• Data are split and stored in a collection of machines (a cluster), and then the data are processed in where they are stored rather than retrieving the data to a central server

Hadoop Ecosystem

  • Some softwares are intended to make it easier to load data into the Hadoop cluster
  • Many are designed to make Hadoop easier to use

HDFS and MapReduce

HDFS

  • Data are stored in HDFS: Hadoop distributed file system

dat.txt (150 MB)

64 MB

64 MB

22 MB

blk_1

blk_2

blk_3

blk_1

blk_2

blk_3

Datanodes

Namenode

Is there a problem?

blk_1

blk_2

blk_3

  • Network failure
     
  • Disk failure on datanodes
     
  • Disk failure on the namenode

Data Redundancy

blk_1

blk_2

blk_3

Hadoop replicates each block three times

blk_1

blk_1

blk_2

blk_2

blk_3

blk_3

What if there is a problem with the namenode?

blk_1

blk_2

blk_3

  • If a network failure: data inaccessible
     
  • If a disk failure: data lost forever (no way to know which block belongs to which file)

blk_1

blk_1

blk_2

blk_2

blk_3

blk_3

NFS

MapReduce

Designed to process data in parallel

Example

  • National hospital inpatient cost
    - want to calculate the cost per city for the year
2017-01-01 Miami 2300.24
2017-01-01 Gainesville 3600.23
2017-01-02 Jacksonville 1900.34
2017-01-02 Miami 8900.45
  • Key-value pairs (Hashtable)
     
  • What are the problems if you have 1 TB data?
     
  • You may run out of memory, and computers will need a long time to read and process the data.

Example (continued)

Mappers

Miami

2300.24

NYC

9123.45

Boston

8123.45

LA

3123.45

Reducers

NYC, LA

Miami, Boston

NYC

7123.45

Boston

6123.45

NYC

7123.45

Boston

8123.45

Boston

6123.45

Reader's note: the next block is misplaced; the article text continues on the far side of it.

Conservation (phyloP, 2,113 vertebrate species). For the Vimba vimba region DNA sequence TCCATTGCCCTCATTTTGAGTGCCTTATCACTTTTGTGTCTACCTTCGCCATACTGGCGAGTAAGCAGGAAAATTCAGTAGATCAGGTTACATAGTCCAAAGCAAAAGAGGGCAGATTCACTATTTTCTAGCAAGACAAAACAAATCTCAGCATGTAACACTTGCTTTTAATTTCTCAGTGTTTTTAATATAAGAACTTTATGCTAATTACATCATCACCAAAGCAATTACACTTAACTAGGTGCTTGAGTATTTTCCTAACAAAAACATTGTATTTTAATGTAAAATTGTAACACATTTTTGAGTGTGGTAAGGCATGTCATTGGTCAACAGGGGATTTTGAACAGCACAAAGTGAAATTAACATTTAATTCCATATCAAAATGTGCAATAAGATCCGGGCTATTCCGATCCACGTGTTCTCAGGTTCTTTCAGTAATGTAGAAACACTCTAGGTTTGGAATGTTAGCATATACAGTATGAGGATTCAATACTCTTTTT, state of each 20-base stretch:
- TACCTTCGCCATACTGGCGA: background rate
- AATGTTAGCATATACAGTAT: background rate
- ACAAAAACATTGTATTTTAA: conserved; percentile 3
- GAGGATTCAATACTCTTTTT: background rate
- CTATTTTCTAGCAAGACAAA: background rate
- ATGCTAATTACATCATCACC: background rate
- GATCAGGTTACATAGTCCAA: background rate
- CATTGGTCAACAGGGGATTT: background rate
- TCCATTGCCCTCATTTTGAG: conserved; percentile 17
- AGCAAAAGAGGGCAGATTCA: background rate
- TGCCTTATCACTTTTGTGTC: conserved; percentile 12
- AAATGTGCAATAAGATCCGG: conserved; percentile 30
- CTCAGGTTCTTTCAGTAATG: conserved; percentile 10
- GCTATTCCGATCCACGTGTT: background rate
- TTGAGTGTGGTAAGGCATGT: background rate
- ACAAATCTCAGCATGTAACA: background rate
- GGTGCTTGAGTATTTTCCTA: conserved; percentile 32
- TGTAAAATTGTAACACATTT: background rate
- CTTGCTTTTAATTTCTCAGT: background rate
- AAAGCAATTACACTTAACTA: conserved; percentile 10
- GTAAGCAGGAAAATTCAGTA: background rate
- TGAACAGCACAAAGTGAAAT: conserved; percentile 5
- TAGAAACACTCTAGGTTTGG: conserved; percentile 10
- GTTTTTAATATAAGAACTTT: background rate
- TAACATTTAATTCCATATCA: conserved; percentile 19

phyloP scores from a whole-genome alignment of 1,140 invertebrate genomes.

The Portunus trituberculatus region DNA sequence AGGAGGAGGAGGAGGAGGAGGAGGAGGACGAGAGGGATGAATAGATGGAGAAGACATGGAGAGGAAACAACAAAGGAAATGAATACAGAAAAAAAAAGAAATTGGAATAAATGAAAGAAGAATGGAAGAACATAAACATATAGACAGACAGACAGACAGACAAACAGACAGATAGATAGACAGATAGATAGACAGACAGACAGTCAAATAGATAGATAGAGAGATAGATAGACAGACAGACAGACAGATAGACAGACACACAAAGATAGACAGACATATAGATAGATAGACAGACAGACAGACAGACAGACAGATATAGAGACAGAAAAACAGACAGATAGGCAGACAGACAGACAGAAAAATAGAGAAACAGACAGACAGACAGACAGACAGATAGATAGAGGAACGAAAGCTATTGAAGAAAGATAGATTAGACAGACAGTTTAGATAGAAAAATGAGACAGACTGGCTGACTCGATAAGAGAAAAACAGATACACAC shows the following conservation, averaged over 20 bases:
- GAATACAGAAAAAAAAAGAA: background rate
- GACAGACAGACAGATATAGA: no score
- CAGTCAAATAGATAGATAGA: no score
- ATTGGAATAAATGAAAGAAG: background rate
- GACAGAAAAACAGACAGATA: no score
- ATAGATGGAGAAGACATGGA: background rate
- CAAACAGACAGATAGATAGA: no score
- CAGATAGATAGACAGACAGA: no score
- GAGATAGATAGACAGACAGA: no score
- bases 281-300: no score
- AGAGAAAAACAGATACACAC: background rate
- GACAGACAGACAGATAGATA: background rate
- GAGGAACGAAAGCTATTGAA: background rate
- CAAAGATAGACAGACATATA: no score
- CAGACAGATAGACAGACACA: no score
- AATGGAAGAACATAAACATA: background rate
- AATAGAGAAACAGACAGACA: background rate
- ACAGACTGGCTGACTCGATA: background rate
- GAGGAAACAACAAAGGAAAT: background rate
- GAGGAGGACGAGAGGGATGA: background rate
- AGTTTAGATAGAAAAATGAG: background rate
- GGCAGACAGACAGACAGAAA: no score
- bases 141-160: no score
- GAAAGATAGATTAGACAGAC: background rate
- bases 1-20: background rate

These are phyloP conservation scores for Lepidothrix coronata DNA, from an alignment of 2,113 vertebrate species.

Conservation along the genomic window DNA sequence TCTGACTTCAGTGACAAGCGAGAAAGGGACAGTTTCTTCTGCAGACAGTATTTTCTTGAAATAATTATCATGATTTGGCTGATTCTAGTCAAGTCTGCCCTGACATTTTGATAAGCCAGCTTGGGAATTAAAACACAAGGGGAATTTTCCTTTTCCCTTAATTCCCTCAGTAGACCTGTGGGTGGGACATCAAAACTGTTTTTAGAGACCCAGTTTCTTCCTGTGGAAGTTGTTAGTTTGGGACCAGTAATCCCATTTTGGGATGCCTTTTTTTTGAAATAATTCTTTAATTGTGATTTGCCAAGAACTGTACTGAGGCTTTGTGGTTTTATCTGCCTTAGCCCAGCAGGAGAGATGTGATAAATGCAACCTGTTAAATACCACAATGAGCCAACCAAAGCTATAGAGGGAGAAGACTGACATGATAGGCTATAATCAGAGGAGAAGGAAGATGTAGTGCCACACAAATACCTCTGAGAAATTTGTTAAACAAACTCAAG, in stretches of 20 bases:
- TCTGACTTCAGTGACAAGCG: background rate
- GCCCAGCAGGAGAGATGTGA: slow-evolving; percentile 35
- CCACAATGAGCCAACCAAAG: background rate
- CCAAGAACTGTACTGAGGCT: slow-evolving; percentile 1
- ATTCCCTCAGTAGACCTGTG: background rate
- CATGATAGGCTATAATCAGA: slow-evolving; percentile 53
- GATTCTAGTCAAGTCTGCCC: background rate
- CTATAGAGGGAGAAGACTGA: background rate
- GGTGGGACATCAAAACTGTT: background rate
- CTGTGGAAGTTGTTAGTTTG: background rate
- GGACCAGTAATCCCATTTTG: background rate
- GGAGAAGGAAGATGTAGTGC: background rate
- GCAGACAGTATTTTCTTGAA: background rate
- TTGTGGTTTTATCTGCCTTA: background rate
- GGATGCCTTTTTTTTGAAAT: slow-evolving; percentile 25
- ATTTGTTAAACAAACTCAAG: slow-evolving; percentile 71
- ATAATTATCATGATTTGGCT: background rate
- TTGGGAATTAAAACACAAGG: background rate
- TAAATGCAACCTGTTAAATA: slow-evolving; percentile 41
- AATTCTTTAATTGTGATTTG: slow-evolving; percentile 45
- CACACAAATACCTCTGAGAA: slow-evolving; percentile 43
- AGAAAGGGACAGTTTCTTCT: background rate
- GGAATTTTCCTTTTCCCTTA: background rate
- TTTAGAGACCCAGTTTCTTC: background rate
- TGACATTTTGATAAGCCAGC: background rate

LA

3123.45

Miami

2300.24

NYC

9123.45

Example (continued)

Mappers

Intermediate records (key, value)

Shuffle and sort

Reducers

(key, value)

Results

blk_1

blk_2

blk_3

blk_1

blk_1

blk_2

blk_2

blk_3

blk_3

Job Tracker

Task Trackers

Spark

Why Spark?

  • Shortcomings of Hadoop MapReduce:
    -  only for map and reduce based computations
    -  relies on reading data from HDFS (many machine learning uses iterative algorithms that require several reads of the data, which result in a performance bottleneck due to I/O)
    -  native support for Java only
    -  no interactive shell support
    -  no support for streaming
     
  • Advantages of Spark:
    -  expressive programming model
    -  in-memory processing
    -  support for diverse workloads
    -  interactive shell

The Spark Stack

What is in memory processing?

Resilient Distributed Datasets

Resilient Distributed Datasets

  • Resilient:
    -  recover from errors: e.g. node failure
    -  track history of each partition, re-run
     
  • Distributed:
    -  distributed across the cluster of machines
    -  divided in partitions, atomic chunks of data
     
  • Dataset:
    -  data storage created from HDFS, S3, HBase, JSON, text, local hierarchy of folders
    -  or created transforming another RDD (RDD is immutable)

Big Data and Health Disparities

Opportunities Identified by NIMHD